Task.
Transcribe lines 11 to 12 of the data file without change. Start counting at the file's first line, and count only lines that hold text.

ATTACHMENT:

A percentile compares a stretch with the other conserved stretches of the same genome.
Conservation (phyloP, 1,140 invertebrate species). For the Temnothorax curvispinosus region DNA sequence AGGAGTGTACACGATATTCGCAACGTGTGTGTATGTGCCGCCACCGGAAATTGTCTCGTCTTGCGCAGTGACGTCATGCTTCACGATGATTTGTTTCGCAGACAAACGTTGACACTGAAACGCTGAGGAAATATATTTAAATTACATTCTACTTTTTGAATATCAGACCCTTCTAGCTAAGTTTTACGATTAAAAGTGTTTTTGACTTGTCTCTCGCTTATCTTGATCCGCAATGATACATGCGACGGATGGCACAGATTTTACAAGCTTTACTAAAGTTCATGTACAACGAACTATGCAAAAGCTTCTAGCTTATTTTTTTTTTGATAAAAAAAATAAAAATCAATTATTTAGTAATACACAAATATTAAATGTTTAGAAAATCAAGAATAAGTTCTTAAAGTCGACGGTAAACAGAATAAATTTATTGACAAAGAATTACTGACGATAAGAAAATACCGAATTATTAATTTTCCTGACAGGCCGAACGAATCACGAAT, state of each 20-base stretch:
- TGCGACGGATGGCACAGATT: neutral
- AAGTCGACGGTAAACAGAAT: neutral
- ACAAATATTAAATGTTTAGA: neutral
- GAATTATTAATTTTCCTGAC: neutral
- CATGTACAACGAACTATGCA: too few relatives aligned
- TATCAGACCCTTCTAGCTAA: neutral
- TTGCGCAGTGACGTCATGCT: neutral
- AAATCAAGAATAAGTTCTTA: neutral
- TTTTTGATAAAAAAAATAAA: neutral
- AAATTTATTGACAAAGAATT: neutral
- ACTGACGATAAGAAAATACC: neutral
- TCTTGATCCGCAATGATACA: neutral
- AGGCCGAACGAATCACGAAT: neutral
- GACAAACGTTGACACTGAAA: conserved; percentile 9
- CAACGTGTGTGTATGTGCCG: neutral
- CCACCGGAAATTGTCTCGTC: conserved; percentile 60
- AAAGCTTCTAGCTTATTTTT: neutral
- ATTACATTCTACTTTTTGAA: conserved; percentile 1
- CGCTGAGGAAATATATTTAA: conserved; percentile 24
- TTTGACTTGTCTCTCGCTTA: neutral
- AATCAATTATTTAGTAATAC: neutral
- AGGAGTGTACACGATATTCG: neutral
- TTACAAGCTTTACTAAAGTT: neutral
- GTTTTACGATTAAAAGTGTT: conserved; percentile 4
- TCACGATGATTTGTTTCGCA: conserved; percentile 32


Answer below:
- TTTTTGATAAAAAAAATAAA: neutral
- AAATTTATTGACAAAGAATT: neutral